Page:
Primary hemophagocytic lymphohistiocytosis (HLH) is an inherited condition in which the body's immune system attacks its own organs, including the liver, brain, and bone marrow. Untreated, the majority of children will die of the disease. Even with currently recommended therapy, HLH is a frequently fatal condition. The early institution of therapy is critical to control the hypercytokinemia that otherwise will lead to end-organ failure and death.
The disease is classified into six different types based on genetic linkage analysis and chromosomal localization; five specific genetic defects have been identified, which account for approximately 90% of all patients. Type 1 is due to an as yet unidentified gene mutation located on chromosome nine; Type 2 is caused by mutations in the perforin (PRF1) gene; Type 3 by mutations in the Munc-13–4 (UNC13D) gene; Type 4 by mutations in the syntaxin 11 (STX11) gene; and Type 5 due to mutations in the gene encoding syntaxin binding protein 2 (STXBP-2).
Absent or decreased lymphocyte cytotoxicity is the cellular hallmark of FHL. Biochemical features such as hyperferritinemia, hypertriglyceridemia, and hypofibrinogenemia are usually present, along with high levels of soluble interleukin 2 receptor in the blood and cerebrospinal fluid. The disease is fatal unless a hematopoietic stem cell transplant (HSCT) is performed. Emapalumab-lzsg is the first and only treatment for primary hemophagocytic lymphohistiocytosis (HLH) and was FDA approved based on data from the pivotal phase 2/3 study in patients with primary HLH. The study's primary endpoint in patients with refractory, recurrent, or progressive disease during conventional HLH therapy or who were intolerant of conventional HLH therapy was achieved, with a clinically meaningful and statistically significant proportion of patients demonstrating an overall response at the end of treatment. In addition, 70 per cent of patients proceeded to hematopoietic stem-cell transplantation (HSCT).
Emapalumab-lzsg is an interferon gamma (IFNã) blocking antibody. Emapalumab-lzsg is produced in Chinese Hamster Ovary cells by recombinant DNA technology. Emapalumab-lzsg (Gamifant®) is indicated for the treatment of adult and pediatric (newborn and older) individuals with primary hemophagocytic lymphohistiocytosis (HLH) with refractory, recurrent, or progressive disease or intolerance with conventional HLH therapy.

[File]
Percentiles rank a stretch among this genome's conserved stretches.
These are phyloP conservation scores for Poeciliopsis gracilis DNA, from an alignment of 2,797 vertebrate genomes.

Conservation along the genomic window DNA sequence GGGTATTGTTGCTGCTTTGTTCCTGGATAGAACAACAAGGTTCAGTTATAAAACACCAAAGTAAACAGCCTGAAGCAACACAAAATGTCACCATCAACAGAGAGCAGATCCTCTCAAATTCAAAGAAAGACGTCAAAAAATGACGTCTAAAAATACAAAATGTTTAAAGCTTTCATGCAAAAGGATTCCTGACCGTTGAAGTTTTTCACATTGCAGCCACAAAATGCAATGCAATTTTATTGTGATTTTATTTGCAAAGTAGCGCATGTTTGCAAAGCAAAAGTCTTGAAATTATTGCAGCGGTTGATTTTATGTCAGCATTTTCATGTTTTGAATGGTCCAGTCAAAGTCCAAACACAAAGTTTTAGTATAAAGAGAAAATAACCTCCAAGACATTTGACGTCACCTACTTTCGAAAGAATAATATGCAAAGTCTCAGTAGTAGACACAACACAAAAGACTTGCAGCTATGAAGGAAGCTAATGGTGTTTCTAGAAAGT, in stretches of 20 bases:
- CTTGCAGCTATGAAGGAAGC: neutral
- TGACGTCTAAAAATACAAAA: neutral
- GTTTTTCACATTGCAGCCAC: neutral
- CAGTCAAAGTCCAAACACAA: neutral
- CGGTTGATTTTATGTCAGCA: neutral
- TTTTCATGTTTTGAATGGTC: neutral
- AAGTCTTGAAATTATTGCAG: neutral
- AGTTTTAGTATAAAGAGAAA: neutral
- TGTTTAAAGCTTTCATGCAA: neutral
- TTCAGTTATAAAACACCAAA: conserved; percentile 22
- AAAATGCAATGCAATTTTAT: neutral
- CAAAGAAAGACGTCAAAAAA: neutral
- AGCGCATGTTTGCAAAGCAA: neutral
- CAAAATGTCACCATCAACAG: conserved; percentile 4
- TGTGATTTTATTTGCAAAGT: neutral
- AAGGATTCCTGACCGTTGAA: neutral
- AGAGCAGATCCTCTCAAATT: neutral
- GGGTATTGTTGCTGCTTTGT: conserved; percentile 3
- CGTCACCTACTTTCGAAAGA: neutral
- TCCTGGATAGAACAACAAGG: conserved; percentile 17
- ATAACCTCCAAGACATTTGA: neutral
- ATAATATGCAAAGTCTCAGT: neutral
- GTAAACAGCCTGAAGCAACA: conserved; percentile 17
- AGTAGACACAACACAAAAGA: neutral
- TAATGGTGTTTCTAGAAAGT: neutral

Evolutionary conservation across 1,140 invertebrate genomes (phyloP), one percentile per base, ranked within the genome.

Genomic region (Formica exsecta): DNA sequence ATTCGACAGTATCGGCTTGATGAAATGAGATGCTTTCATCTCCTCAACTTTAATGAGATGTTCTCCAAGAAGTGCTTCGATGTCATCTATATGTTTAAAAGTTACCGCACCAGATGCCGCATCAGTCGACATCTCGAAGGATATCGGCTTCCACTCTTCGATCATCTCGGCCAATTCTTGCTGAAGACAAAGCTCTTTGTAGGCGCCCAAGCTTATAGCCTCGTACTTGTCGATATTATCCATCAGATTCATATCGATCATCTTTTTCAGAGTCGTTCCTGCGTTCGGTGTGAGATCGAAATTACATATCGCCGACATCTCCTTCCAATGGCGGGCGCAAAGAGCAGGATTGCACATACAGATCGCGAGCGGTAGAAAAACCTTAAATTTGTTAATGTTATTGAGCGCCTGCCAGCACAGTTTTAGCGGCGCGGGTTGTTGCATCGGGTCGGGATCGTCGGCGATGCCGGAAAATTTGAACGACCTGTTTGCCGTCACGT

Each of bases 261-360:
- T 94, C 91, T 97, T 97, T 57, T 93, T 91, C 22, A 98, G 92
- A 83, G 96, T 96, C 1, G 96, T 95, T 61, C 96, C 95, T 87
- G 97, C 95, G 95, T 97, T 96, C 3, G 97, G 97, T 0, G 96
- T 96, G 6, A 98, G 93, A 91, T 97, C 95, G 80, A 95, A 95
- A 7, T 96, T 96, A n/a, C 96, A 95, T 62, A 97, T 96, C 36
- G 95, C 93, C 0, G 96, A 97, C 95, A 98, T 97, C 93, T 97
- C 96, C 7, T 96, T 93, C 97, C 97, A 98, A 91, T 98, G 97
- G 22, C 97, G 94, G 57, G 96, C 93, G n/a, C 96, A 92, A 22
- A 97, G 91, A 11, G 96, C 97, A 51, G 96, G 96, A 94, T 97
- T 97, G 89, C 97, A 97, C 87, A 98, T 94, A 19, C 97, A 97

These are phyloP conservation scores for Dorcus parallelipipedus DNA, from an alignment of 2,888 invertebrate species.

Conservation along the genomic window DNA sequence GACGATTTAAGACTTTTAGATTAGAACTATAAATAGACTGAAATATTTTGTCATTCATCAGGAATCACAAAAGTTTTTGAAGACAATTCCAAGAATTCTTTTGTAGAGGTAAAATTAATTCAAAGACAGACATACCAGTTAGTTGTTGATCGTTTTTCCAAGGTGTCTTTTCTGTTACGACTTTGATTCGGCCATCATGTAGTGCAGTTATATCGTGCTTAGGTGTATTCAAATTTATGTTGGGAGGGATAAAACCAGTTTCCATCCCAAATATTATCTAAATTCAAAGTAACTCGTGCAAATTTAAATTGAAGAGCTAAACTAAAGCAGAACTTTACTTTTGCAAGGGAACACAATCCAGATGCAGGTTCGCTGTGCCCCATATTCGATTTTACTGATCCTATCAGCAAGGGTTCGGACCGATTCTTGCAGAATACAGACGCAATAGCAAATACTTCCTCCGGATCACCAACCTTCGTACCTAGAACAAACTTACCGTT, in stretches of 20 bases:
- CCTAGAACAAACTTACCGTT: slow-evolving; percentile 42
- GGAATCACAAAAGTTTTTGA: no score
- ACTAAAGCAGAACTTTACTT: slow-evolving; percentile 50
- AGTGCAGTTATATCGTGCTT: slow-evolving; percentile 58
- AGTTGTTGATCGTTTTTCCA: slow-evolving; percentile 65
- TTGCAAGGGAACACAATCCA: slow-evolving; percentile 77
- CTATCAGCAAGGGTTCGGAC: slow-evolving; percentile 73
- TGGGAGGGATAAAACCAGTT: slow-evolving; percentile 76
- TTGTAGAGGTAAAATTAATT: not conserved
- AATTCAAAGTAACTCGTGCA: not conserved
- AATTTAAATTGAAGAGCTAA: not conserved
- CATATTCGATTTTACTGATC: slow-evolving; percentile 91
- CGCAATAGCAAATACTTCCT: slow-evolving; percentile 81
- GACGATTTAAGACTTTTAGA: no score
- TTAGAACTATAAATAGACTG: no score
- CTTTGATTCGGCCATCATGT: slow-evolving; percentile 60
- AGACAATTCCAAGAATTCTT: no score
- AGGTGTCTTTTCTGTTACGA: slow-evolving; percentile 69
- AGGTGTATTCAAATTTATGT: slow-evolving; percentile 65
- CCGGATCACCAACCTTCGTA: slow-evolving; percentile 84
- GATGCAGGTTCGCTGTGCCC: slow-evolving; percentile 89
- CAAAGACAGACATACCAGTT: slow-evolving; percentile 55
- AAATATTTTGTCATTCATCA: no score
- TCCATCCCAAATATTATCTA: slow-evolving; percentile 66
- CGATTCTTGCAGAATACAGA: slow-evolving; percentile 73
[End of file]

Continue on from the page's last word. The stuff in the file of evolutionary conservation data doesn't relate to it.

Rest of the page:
The efficacy of emapalumab-lzsg (Gamifant®) was evaluated in a multicenter, open-label, single-arm trial NI0501-04 (NCT01818492) in 27 pediatric individuals with suspected or confirmed primary HLH with refractory, recurrent, or progressive disease during conventional HLH therapy or who were intolerant of conventional HLH therapy.
Twenty-seven individuals enrolled and received treatment in the study, and 20 individuals (74%) completed the study. Seven individuals (26%) were prematurely withdrawn. Twenty-two individuals (81%) enrolled in the open-label extension study, which monitored individuals for up to one year after HSCT or after the last GAMIFANT infusion (NI-0501-05; NCT02069899).
The study treatment duration was up to eight weeks, after which individuals could continue treatment on the extension study. All individuals received an initial starting dose of emapalumab-lzsg (Gamifant®) of 1 mg/kg every three days. Subsequent doses could be increased to a maximum of 10 mg/kg based on clinical and laboratory parameters interpreted as unsatisfactory response.
The efficacy of GAMIFANT was based upon overall response rate (ORR) at the end of treatment, defined as achievement of either a complete or partial response or HLH improvement. HLH improvement was defined as ≥ 3 HLH abnormalities improved by at least 50 percent from baseline. ORR was evaluated using an algorithm that included the following objective clinical and laboratory parameters: fever, splenomegaly, central nervous system symptoms, complete blood count, fibrinogen and/or D-dimer, ferritin, and soluble CD25 (also referred to as soluble interleukin-2 receptor) levels. Complete response was defined as normalization of all HLH abnormalities (i.e., no fever, no splenomegaly, neutrophils > 1x109/L, platelets > 100x109/L, ferritin < 2,000 g/L, fibrinogen > 1.50 g/L, D-dimer < 500 ug/L, normal CNS symptoms, no worsening of sCD25 > 2-fold baseline). Partial response was defined as normalization of ≥ 3 HLH abnormalities. HLH improvement was defined as ≥ 3 HLH abnormalities improved by at least 50% from baseline. CR was achieved by 26 percent, PR by 30 percent, and HLH improvement by 7.4 percent.
There may be additional indications contained in the Policy section of this document due to evaluation of criteria highlighted in the Company’s off-label policy, and/or review of clinical guidelines issued by leading professional organizations and government entities.